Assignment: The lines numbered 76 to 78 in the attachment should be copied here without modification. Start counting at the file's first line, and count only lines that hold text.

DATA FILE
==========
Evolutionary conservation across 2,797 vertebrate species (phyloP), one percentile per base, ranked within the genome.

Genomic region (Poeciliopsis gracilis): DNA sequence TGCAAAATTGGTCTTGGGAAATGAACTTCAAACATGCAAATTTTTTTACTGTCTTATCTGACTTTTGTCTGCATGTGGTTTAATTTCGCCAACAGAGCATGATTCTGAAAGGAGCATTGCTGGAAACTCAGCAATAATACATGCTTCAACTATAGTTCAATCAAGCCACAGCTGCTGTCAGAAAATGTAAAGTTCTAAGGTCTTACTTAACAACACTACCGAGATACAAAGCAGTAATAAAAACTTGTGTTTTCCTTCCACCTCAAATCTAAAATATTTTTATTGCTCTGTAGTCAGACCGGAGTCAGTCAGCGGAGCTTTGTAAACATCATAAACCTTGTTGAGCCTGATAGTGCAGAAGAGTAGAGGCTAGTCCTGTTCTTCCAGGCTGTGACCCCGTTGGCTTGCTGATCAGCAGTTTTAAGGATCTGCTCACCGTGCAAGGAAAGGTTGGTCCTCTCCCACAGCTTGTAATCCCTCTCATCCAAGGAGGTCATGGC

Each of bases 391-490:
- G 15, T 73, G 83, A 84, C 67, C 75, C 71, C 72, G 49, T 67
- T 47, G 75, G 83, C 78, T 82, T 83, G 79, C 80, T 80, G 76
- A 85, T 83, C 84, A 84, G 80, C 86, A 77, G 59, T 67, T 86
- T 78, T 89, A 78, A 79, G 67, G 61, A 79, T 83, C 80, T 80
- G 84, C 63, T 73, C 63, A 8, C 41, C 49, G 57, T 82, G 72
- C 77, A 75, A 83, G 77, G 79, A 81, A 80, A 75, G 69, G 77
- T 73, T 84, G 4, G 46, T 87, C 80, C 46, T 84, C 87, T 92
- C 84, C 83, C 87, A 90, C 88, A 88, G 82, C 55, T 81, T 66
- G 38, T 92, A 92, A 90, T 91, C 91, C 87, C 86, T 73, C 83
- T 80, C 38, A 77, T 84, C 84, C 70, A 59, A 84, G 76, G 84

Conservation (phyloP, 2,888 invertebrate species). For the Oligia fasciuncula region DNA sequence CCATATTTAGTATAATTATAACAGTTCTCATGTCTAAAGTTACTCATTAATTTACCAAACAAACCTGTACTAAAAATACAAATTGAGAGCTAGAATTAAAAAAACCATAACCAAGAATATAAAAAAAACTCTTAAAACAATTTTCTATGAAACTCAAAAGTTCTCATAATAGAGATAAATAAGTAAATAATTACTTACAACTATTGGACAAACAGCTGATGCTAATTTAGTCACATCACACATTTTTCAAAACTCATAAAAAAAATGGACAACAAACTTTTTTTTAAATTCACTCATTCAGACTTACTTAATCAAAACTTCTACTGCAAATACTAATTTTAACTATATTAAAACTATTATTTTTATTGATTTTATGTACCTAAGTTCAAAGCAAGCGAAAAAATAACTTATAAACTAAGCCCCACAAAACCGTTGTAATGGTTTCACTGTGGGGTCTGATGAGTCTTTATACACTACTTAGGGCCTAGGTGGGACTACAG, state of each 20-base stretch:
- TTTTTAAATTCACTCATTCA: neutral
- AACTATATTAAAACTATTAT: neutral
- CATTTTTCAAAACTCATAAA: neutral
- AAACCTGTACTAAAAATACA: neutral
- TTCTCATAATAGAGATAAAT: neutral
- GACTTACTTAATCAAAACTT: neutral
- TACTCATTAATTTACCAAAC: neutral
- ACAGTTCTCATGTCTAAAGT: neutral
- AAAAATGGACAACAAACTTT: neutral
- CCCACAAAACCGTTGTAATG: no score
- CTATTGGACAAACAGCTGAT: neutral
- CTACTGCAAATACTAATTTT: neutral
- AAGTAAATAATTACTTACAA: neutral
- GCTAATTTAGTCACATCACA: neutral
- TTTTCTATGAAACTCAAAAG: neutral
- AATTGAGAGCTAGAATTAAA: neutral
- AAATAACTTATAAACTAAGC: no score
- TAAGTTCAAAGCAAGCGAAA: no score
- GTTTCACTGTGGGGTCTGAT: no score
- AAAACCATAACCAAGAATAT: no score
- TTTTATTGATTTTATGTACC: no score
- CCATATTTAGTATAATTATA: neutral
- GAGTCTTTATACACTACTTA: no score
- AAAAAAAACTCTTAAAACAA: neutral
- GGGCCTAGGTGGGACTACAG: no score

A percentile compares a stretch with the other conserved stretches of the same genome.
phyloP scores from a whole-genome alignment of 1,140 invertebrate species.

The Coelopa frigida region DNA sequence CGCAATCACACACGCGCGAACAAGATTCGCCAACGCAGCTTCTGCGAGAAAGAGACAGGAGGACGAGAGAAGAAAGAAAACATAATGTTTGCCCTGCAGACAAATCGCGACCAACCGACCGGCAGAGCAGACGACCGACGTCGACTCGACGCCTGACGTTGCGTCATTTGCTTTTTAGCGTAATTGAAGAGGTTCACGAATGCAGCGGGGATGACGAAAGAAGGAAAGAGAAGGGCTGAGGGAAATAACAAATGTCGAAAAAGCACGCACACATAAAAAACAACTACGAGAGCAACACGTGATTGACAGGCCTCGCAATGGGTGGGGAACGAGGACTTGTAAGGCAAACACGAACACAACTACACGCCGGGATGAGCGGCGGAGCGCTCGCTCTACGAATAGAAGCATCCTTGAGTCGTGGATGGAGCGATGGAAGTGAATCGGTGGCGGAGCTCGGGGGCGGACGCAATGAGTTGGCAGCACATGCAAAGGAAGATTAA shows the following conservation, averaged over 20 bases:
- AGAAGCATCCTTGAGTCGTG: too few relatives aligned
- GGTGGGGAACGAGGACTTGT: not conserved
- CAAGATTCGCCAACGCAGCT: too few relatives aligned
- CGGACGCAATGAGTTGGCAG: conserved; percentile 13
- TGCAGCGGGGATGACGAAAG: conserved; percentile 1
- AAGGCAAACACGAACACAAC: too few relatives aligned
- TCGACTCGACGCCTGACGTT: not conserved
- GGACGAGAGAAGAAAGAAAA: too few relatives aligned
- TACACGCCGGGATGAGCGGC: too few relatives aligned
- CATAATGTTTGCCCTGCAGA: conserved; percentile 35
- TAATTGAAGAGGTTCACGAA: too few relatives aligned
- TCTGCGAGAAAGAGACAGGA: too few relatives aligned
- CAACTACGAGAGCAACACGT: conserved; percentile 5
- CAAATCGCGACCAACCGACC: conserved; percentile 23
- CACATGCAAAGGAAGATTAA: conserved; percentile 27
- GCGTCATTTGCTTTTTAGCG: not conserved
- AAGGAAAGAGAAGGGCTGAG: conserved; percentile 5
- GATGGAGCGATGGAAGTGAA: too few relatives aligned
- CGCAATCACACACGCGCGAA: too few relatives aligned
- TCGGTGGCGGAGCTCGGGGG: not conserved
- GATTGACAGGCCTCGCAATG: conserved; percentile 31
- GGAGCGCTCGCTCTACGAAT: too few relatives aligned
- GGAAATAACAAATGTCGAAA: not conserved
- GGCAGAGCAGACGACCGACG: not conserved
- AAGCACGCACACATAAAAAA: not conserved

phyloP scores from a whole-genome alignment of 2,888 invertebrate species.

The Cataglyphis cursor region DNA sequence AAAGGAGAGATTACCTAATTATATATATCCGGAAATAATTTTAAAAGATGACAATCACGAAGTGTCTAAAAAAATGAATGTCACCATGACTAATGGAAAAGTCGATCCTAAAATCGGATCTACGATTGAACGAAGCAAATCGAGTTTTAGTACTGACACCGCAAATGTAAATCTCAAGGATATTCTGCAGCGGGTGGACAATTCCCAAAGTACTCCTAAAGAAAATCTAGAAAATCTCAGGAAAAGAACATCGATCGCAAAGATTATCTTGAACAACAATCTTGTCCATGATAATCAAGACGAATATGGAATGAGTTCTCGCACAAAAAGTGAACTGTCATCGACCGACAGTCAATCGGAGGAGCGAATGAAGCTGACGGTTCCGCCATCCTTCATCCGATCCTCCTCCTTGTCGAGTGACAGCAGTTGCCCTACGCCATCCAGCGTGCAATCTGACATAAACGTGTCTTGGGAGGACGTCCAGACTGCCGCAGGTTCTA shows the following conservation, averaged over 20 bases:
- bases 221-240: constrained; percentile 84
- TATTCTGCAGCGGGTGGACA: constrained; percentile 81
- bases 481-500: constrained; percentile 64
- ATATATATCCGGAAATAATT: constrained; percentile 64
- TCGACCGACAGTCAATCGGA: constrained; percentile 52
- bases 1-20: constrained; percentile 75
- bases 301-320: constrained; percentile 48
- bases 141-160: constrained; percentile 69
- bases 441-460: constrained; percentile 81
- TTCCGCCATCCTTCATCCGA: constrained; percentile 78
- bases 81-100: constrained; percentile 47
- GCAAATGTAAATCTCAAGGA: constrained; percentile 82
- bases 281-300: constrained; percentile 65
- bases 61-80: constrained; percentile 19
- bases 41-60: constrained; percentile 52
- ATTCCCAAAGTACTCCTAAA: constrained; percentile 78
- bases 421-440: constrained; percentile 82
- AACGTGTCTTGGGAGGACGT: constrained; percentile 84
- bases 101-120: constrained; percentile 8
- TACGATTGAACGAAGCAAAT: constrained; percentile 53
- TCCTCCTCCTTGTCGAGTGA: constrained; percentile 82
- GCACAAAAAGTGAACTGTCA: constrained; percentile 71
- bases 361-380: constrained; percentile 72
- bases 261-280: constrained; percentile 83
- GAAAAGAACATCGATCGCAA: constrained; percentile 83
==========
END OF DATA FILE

- bases 301-320: constrained; percentile 48
- bases 141-160: constrained; percentile 69
- bases 441-460: constrained; percentile 81